For the love of reading

When our second grade team had quarterly planning, one of the subs didn’t show and I was summoned to cover the class for a while. I knew there would be sub plans.

But I brought three books with me anyway.

I gave a quick book talk and let the class choose which one to hear. The high vote-getter was A Deal’s a Deal, the story of two little rabbits swindling each other while trading toy cars. There’s a (delightfully disgusting) surprise ending, which is why I brought this book; it never fails to elicit big belly laughs and loud cries of EEEWWWWWW!

I wanted, in my few moments with these kids, for them to experience the joy of reading. I love to watch children’s faces while I read aloud; it is my favorite thing to do, next to writing with them.

A read-aloud, done well, is a theatrical performance. The kids hung on every word, they could feel the action building, they covered their faces, they howled and hollered EEEWWWWWWW!


Then they went to work on the activities left for them.

I walked the room, well-aware that teachers are trying their best to adhere to a new curriculum that offer less individual reading and writing choices. I watched the children at their tasks. I watched the clock … and decided to set my timer.

“All right, you have a few minutes left to finish this work before my time with you is up. Let’s get it done, and I will read you the book that got the second-highest vote.”

In short order, the work was done, desks cleared, random things on the floor picked up. They gathered at my feet to hear The Adventures of Beekle, the Unimaginary Friend.

I first encountered this book in a summer writing institute for teachers. Our guest author, Matt de la Peña, used it as an example of perspective, asking what’s the story really about, who’s it really about. There was a good bit of debate, as I recall …

But I didn’t set it up this way with the kids.

I just read, letting the words and the illustrations work their magic.

Turned a page, heard the collective Oooohhhh.

Saw light playing on their faces, wonder in their eyes.

I savored them as they savored this book on friendship and imagination.

Whispering in my mind: You were my first friend, too. My oldest and my dearest, even now.

All too soon we reached the end of the book, if not the end of Beekle’s and his friend’s adventures. And here’s the interesting thing: the kids knew who the story was really about, what it was really about, something I’d watched grown-ups—teachers—struggle with.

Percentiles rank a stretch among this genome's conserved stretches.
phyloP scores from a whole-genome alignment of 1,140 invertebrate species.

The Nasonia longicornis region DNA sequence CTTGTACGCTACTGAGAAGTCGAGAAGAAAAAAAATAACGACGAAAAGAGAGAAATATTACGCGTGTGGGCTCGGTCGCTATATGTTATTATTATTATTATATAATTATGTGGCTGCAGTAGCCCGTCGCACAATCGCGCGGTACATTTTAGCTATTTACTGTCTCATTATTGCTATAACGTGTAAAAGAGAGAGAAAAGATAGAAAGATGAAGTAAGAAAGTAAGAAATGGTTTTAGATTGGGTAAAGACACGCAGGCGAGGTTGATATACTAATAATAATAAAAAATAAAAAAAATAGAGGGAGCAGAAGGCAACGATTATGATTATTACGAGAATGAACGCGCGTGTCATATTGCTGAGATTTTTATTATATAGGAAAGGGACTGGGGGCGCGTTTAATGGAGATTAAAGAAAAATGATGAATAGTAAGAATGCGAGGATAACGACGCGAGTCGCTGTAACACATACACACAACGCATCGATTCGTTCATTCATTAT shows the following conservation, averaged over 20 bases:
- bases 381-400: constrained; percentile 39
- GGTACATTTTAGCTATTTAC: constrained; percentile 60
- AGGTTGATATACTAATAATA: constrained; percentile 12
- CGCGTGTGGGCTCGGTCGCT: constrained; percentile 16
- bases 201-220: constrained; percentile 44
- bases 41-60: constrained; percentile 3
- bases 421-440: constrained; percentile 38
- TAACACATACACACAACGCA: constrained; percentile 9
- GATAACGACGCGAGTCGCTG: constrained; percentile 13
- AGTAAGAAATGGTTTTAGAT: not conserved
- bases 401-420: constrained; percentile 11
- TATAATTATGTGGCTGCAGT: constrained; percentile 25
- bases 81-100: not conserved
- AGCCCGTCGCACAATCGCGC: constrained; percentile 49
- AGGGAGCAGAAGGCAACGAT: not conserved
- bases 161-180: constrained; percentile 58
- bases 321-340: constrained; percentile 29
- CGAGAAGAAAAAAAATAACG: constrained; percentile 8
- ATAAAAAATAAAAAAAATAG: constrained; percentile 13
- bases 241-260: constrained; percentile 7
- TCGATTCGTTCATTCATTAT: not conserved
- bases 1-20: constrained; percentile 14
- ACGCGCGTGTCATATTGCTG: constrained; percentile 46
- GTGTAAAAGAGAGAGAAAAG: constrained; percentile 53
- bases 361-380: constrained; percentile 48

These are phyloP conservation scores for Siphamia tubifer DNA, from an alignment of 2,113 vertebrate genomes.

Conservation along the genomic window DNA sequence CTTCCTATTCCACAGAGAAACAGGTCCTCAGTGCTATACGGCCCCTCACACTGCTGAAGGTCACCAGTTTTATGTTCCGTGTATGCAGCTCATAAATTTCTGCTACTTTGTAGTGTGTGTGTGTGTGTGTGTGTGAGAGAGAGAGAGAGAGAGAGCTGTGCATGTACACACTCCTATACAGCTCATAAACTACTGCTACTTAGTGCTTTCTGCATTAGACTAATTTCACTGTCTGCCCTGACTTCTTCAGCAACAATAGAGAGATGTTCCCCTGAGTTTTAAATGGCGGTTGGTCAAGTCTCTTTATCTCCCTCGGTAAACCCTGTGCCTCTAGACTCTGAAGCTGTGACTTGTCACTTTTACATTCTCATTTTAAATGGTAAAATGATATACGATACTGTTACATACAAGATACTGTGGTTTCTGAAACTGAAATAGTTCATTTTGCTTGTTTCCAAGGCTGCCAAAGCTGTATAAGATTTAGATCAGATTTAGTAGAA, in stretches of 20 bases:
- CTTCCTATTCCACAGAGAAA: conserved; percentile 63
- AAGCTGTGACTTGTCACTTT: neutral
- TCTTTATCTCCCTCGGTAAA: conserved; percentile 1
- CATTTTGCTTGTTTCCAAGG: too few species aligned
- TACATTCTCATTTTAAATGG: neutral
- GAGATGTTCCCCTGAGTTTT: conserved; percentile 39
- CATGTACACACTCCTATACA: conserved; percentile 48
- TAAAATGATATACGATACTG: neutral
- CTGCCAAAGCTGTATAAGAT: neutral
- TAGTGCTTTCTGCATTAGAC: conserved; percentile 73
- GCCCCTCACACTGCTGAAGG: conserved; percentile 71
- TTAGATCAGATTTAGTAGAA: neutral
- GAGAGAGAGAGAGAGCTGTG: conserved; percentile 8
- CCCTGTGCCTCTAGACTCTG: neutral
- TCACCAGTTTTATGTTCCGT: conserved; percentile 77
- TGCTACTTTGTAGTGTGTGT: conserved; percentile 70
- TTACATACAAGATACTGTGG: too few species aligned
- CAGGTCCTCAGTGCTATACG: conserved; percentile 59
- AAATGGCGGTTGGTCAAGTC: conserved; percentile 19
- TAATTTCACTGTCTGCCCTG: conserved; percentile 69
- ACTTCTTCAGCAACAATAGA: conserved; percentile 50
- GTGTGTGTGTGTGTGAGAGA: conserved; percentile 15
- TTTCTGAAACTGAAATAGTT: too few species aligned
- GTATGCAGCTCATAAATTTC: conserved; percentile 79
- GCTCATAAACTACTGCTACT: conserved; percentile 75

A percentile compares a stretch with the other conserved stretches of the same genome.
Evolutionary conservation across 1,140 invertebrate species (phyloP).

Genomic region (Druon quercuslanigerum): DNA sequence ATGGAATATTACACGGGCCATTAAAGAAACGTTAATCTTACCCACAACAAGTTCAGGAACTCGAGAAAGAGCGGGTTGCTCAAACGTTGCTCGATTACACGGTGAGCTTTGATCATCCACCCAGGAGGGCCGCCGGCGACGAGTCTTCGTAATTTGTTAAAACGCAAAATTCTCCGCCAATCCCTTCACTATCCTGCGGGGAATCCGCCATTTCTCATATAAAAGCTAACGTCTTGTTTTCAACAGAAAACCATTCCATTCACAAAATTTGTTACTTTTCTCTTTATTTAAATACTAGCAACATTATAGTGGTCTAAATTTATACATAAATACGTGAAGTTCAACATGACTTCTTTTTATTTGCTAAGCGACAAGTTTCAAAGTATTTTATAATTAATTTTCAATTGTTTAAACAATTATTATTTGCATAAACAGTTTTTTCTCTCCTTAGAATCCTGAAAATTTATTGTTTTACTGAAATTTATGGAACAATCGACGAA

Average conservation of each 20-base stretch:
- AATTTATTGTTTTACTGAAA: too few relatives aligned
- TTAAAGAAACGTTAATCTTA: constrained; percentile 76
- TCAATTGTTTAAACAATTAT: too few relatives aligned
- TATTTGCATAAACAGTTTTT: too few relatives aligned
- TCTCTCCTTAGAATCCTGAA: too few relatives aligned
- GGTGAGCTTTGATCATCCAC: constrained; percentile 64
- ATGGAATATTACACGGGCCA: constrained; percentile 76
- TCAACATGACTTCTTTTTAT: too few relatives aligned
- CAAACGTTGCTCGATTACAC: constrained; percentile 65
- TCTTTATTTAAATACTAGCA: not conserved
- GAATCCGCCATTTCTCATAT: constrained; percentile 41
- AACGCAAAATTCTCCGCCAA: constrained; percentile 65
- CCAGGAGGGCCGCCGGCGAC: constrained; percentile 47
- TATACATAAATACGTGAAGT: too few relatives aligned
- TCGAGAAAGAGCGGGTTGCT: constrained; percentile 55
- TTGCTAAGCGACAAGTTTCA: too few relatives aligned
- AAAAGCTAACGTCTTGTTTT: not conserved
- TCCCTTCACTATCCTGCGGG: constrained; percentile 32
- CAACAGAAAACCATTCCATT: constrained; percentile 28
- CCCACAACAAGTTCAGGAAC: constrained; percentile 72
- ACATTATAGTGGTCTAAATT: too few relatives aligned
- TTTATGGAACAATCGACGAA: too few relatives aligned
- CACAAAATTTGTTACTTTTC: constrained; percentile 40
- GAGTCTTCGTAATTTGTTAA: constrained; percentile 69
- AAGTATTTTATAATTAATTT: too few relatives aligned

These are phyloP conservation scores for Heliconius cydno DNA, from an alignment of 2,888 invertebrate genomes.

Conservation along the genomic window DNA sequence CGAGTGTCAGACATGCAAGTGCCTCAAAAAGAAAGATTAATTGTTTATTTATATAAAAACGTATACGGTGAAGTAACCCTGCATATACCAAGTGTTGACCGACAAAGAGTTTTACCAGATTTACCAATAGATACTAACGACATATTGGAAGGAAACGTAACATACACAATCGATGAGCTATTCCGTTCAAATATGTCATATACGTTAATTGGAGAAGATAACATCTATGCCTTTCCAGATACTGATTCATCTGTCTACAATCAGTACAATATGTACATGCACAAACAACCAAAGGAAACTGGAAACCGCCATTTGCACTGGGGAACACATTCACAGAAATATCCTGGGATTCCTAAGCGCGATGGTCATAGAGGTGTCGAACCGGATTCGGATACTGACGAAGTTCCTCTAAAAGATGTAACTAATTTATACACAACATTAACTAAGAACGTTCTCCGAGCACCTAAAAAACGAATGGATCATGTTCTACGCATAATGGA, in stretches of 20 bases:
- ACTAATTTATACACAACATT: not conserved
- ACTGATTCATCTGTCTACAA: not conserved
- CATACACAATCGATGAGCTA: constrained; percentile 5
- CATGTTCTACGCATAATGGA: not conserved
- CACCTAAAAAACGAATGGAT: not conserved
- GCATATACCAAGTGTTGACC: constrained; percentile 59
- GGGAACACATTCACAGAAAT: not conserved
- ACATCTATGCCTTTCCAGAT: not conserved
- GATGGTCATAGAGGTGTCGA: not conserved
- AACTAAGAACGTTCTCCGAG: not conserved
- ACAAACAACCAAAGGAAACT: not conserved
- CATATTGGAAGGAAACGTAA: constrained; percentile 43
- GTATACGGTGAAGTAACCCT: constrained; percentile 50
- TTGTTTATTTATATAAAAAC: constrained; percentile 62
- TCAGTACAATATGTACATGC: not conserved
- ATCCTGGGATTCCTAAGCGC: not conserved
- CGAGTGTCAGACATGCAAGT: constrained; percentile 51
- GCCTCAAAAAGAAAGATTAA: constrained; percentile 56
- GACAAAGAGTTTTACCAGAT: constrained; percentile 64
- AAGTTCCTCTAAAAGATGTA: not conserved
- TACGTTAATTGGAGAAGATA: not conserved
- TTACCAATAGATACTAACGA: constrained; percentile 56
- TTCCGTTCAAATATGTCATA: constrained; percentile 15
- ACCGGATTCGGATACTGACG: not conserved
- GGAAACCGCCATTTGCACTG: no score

As I prepared to leave, the children gravitated to the stuffed Beekle who’d been sitting off to the side by himself. He usually sits on my bookcase in my room, an outlier amid all my Harry Potter memorabilia. At the last minute I’d grabbed him and brought him along.

Seems he was here by design, waiting for every child in turn to embrace him, in the way that only children can.

15 thoughts on “For the love of reading

  1. Read alouds are such special moments with students, especially when the book allows each time to “hang on its words”. Thanks for sharing your passion for reading, Fran. You should really consider Margaret’s offer to join the Progressive Poem fun.

    Liked by 1 person

    • I just jumped on board for the kidlit poem – what a fun venture! For the record: I could read well by first grade but I didn’t fall in love with reading until fourth grade, when the teacher read aloud two classics to us. It changed my life. Figuring out how to slice about that. 🙂


  2. Because I have such a short time to teach each class in the library–15 to 20 minutes, tops, to allow time to checkout–I feel the need to make most the the read-alouds to K-2 interactive, pre-loading with Depth and Complexity icons, stopping to model questioning, asking for inferences and predictions. But every once in awhile….I read just to share the story, and I get to experience what you did here.
    Thanks for spreading that magic around.

    Liked by 1 person

    • Those things – questioning, making inferences, etc. – are natural to the reading process. So much stuff happens all at one time … kids do need support with that and to hear an experienced reader “thinking aloud.” I added comments in my read-alouds, here and there. It’s part of creating the atmosphere. Incidentally – both books could serve as mentor texts for writing. Thanks, Chris.

      Liked by 1 person

  3. “And here’s the interesting thing: the kids knew who the story was really about, what it was really about, something I’d watched grown-ups—teachers—struggle with.”

    They always do, don’t they?


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